Marwyn Value Investors’ announces manager payday as discount languishes – Marwyn Value Investors (MVI) is a rather strange and complicated beast. It has brief periods of spectacularly good performance interspersed with long periods of rather dull returns. many shareholders appear to have become disillusioned, there is a perceived overhang of shares and it trades on a 49.5% discount.
One of the many complicating factors in MVI’s structure is a performance fee – structured as a carried interest – that has been building up over the years. At present, the beneficiaries of the carried interest are entitled to £19.1m – which is a very big number when compared to the company’s £90.3m of net assets (after deducting that carry). This morning, Marwyn has announced a deal which addresses this situation. The £19.1m is being handed over in cash and £7.8m of this is being used to buy shares in the company.
The Marwyn Carry Partnership will offer to acquire 9,739,311 ordinary shares from eligible shareholders via an accelerated bookbuild at 80p, a 47.4% discount to NAV. If completed, the transaction will result in the partners of Marwyn, amongst others, significantly increasing their (indirect) holdings of MVI’s ordinary shares. 80p is a 3.9% premium to the closing share price on 21 May 2020. MVI describes this as delivering “immediate liquidity to eligible shareholders” and it says that this will “significantly increase the equity alignment of Marwyn with ordinary shareholders“.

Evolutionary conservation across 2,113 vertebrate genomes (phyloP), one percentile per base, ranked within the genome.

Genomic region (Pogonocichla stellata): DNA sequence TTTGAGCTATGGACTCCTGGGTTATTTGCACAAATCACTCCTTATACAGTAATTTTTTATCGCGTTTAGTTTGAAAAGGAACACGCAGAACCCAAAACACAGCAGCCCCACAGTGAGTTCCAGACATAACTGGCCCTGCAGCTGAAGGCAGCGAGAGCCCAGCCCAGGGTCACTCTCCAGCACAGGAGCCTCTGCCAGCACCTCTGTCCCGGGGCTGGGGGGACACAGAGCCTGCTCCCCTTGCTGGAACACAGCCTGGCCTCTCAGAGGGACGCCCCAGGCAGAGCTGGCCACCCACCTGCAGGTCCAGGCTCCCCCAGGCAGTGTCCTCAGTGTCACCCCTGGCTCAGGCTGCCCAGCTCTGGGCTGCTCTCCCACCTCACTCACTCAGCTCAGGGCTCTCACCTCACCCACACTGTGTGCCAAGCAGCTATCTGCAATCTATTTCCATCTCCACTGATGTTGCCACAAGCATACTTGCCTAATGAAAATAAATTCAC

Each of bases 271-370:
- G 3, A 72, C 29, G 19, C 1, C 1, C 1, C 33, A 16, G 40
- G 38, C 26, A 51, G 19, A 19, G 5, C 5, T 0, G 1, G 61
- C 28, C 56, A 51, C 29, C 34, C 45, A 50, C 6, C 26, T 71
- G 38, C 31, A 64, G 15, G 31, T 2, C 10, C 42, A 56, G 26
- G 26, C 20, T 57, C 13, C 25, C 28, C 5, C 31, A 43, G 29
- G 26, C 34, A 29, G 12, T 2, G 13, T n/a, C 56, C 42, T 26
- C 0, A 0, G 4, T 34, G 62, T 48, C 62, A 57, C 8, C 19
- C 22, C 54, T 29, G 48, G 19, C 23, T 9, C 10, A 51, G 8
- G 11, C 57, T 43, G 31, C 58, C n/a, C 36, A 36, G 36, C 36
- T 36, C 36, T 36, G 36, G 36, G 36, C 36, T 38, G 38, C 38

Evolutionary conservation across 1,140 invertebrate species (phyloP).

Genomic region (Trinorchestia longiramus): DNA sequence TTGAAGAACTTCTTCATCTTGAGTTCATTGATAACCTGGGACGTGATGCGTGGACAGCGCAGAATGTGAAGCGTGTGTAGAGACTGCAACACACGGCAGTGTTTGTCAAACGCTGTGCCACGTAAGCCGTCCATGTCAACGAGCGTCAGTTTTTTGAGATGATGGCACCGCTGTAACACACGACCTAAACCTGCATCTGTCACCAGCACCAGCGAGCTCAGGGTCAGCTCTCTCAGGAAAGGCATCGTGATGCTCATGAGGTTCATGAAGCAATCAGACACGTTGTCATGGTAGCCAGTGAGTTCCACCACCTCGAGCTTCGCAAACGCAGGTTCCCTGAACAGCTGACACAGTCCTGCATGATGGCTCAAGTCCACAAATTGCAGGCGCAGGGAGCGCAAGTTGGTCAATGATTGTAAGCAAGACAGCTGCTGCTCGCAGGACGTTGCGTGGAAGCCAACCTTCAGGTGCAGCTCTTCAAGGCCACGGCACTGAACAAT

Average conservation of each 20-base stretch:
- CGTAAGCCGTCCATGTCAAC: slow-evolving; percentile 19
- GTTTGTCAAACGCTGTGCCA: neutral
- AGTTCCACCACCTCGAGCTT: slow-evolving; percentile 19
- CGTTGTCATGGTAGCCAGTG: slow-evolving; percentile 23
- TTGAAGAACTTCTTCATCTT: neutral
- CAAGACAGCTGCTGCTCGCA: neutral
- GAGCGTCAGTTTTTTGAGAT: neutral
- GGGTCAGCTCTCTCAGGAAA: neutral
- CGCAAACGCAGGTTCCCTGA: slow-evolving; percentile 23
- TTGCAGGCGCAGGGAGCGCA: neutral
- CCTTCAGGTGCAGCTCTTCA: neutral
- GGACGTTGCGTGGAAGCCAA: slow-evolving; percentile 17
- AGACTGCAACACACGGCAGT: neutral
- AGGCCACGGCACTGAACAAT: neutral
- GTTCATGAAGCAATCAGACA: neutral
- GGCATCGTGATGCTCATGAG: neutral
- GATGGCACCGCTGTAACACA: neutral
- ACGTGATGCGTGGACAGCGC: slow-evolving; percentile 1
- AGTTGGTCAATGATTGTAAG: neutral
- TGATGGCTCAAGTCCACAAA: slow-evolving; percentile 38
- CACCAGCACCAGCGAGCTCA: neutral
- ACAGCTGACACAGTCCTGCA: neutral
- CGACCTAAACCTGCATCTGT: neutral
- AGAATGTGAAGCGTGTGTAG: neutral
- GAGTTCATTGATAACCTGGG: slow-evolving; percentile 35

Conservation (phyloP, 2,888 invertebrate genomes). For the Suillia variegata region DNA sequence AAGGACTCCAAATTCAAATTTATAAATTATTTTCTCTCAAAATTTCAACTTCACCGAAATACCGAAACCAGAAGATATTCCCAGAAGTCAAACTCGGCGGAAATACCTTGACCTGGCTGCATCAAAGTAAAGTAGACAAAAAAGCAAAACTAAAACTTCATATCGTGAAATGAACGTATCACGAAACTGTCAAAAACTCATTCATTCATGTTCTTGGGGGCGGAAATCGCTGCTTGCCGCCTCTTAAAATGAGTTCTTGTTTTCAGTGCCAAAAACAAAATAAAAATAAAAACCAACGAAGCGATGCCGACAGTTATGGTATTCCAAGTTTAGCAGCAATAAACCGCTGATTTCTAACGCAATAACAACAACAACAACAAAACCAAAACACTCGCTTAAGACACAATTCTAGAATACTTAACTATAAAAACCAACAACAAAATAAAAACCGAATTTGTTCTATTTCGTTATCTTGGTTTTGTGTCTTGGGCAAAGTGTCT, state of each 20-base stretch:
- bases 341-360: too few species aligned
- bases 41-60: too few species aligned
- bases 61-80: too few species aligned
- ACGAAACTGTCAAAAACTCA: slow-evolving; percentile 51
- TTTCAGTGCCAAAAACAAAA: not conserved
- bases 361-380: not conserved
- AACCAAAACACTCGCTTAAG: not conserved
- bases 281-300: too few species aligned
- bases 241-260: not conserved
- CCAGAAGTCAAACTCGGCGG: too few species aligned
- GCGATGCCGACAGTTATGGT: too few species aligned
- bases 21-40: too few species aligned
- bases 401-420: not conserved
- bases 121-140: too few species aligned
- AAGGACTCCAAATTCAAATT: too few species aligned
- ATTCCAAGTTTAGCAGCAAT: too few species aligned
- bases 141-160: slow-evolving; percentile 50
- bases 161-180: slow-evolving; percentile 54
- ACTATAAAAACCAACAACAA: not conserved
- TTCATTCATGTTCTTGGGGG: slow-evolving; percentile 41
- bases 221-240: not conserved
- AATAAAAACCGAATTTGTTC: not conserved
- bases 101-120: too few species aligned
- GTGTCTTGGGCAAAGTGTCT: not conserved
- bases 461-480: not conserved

In addition to the accelerated bookbuild, Robert Ware, the chairman, is considering the simultaneous acquisition of 200,174 ordinary shares at a price of 80 pence per ordinary share alongside the accelerated bookbuild.
In addition, from now on, the manager will be entitled to 20% of all returns earned by the company over an above a 7.5% annual return to ordinary shareholders with the base level at £90.3m.
NB – no shareholder will have to sell their shares at this price and, if less than £7,012,304 worth of shares are tendered to the bookbuild, it won’t happen.
[QD comment: despite generating decent returns over its lifetime, MVI trades at a colossal discount NAV as these just don’t seem to end up in shareholders’ pockets. In a normal carry structure, of the type operated by a private equity company, the manager wouldn’t be able to cash in its carried interest until ordinary investors had got their money back in cash too. Ordinary shareholders have shares trading at half their value, managers get cash at 100% of value. From this standpoint, the proposal is egregious and shareholders should reject it.]